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Elaster v. Massey

Court of Appeals of Tennessee, Knoxville

February 22, 2018


          Assigned on Briefs February 2, 2018

         Appeal from the Circuit Court for Hamilton County No. 15C877 Don R. Ash, Senior Judge.

         In this legal malpractice case, defendant-attorneys filed a motion for summary judgment alleging that they complied with the applicable standard of care. In response to the summary judgment motion, Appellant failed to offer any expert proof that defendant-attorneys breached the applicable standard of care. Accordingly, the trial court granted summary judgment on this basis. Discerning no error, we affirm.

         Tenn. R. App. P. 3 Appeal as of Right; Judgment of the Circuit Court Affirmed

          April Elaster, Chattanooga, Tennessee, Pro Se.

          William S. Walton, Nashville, Tennessee, for the appellees, Gary Massey, Jr., Massey & Associates, PC, and Danny Ellis.

          J. Steven Stafford, P.J., W.S., delivered the opinion of the court, in which Frank G. Clement, Jr., P.J., M.S., and John W. McClarty, J., joined.




         Plaintiff/Appellant April Elaster suffered a work-place injury in 2005. With the help of counsel, Ms. Elaster filed a workers' compensation claim against her employer. Following the withdrawal of her initial attorney, Ms. Elaster retained the services of Defendants/Appellees Gary Massey Jr., d/b/a Massey and Associates, and Danny Ellis (together, "Appellees"). Appellees represented Ms. Elaster from 2009 until 2014. Since 2014, Ms. Elaster represented herself in the workers' compensation proceeding.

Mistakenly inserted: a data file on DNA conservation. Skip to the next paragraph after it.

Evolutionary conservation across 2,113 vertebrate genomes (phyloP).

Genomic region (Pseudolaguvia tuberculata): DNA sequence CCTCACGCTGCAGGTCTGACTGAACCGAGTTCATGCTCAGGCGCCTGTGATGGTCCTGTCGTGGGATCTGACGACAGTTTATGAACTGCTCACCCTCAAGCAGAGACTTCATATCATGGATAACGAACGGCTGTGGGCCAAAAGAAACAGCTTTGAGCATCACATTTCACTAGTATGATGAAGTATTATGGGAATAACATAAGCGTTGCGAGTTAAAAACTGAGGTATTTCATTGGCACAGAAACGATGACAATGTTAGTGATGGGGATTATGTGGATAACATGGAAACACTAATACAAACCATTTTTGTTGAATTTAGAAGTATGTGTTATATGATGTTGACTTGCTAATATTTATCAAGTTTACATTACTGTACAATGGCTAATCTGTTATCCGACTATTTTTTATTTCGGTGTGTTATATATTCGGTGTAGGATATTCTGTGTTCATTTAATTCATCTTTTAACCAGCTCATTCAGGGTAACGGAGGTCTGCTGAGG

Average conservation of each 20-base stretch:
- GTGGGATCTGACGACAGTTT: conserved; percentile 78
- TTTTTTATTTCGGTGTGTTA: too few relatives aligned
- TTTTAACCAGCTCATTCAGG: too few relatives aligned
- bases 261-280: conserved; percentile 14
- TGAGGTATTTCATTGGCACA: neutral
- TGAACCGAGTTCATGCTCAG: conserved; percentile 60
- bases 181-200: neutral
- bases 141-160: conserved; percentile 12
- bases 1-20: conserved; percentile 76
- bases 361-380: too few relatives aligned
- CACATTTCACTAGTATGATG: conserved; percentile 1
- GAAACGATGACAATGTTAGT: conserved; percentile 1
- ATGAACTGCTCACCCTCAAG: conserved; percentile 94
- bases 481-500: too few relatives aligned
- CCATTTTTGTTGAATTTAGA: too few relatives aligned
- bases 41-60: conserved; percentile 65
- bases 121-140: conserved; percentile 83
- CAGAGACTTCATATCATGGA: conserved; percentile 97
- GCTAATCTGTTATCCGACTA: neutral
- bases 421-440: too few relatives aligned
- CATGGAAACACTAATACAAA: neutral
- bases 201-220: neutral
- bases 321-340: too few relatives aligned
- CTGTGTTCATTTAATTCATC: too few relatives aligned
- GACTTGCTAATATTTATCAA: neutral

On July 20, 2015, Ms. Elaster filed a pro se complaint for legal malpractice against Appellees. Therein, Ms. Elaster alleged that Appellees failed to adequately represent her in the workers' compensation case. Specifically, Ms. Elaster alleged that Appellees "settled" the workers' compensation case without informing her. Ms. Elaster further alleged that she had no knowledge that a "monetary settlement had been taken on her claim" until she performed her own investigation in July 2014. Appellees filed an answer denying the material allegations in the complaint. The parties thereafter entered into a period of discovery.

         After encountering alleged problems obtaining discovery from Ms. Elaster, Appellees filed a motion to compel on November 3, 2015, which motion was eventually granted by the trial court. Additional disputes occurred regarding Ms. Elaster's deposition; the deposition eventually took place on February 22, 2016. Ms. Elaster also submitted written discovery to Appellees on March 9, 2016. Appellees responded on March 25, 2016. Ms. Elaster, however, was unsatisfied with certain responses submitted by Appellees, particularly where Appellees refused to supply certain information on grounds that the information was privileged or irrelevant and unlikely to lead to the discovery of admissible evidence. As such, Ms. Elaster filed several pleadings with the trial court concerning what she alleged were discovery violations by Appellees.